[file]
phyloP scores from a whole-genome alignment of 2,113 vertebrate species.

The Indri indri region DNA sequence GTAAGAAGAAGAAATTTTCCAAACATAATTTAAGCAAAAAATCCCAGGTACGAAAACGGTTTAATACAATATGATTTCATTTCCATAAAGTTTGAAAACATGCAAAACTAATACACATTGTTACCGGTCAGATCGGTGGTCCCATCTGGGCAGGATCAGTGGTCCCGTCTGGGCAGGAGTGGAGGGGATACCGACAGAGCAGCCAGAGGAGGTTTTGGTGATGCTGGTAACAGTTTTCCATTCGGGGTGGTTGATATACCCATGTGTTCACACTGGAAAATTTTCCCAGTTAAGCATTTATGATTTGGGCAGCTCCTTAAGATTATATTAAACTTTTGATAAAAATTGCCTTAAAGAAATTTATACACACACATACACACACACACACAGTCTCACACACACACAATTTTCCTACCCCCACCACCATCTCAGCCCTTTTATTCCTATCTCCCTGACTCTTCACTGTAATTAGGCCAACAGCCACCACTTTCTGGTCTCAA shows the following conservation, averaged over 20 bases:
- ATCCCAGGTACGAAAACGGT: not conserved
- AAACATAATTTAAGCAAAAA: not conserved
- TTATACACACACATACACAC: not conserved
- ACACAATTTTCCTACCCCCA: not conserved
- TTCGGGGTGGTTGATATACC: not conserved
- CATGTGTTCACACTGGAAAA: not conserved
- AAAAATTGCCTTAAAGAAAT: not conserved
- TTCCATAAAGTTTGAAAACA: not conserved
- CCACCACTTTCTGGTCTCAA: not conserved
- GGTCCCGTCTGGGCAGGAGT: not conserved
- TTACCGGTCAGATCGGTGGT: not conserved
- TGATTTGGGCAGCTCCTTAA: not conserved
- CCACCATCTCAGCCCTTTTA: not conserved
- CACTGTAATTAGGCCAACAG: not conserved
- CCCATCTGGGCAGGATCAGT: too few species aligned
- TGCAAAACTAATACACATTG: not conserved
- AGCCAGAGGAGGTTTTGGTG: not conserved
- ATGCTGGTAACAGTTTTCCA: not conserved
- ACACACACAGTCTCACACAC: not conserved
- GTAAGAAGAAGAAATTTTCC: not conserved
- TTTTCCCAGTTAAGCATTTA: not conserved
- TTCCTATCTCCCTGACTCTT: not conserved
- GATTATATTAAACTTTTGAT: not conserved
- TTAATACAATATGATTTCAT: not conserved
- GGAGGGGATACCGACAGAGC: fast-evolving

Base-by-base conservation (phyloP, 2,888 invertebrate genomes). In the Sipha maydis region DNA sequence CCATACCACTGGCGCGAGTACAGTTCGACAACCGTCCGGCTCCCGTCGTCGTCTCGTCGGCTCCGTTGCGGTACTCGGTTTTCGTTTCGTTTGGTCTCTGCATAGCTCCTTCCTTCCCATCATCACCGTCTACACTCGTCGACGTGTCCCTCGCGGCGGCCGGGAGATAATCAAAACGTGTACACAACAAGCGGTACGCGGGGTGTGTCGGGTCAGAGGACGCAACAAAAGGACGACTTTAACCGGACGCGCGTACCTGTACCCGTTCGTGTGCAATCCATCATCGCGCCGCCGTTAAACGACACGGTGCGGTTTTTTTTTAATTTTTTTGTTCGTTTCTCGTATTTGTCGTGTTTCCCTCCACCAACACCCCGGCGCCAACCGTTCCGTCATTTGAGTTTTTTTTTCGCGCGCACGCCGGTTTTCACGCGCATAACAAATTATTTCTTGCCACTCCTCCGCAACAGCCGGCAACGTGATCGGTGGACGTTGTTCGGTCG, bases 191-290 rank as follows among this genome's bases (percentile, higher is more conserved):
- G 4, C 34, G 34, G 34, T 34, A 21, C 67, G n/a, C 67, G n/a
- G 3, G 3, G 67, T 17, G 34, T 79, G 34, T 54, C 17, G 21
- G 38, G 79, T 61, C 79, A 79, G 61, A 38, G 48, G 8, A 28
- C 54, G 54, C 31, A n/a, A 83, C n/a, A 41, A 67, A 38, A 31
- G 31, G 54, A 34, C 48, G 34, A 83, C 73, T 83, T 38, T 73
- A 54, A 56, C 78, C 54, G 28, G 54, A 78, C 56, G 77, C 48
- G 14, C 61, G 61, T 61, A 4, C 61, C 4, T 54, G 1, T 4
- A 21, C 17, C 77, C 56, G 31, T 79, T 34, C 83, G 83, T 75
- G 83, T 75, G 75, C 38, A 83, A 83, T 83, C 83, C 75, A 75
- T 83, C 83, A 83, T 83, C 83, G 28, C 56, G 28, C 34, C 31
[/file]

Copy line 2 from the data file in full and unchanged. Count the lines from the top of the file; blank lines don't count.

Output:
The Indri indri region DNA sequence GTAAGAAGAAGAAATTTTCCAAACATAATTTAAGCAAAAAATCCCAGGTACGAAAACGGTTTAATACAATATGATTTCATTTCCATAAAGTTTGAAAACATGCAAAACTAATACACATTGTTACCGGTCAGATCGGTGGTCCCATCTGGGCAGGATCAGTGGTCCCGTCTGGGCAGGAGTGGAGGGGATACCGACAGAGCAGCCAGAGGAGGTTTTGGTGATGCTGGTAACAGTTTTCCATTCGGGGTGGTTGATATACCCATGTGTTCACACTGGAAAATTTTCCCAGTTAAGCATTTATGATTTGGGCAGCTCCTTAAGATTATATTAAACTTTTGATAAAAATTGCCTTAAAGAAATTTATACACACACATACACACACACACACAGTCTCACACACACACAATTTTCCTACCCCCACCACCATCTCAGCCCTTTTATTCCTATCTCCCTGACTCTTCACTGTAATTAGGCCAACAGCCACCACTTTCTGGTCTCAA shows the following conservation, averaged over 20 bases: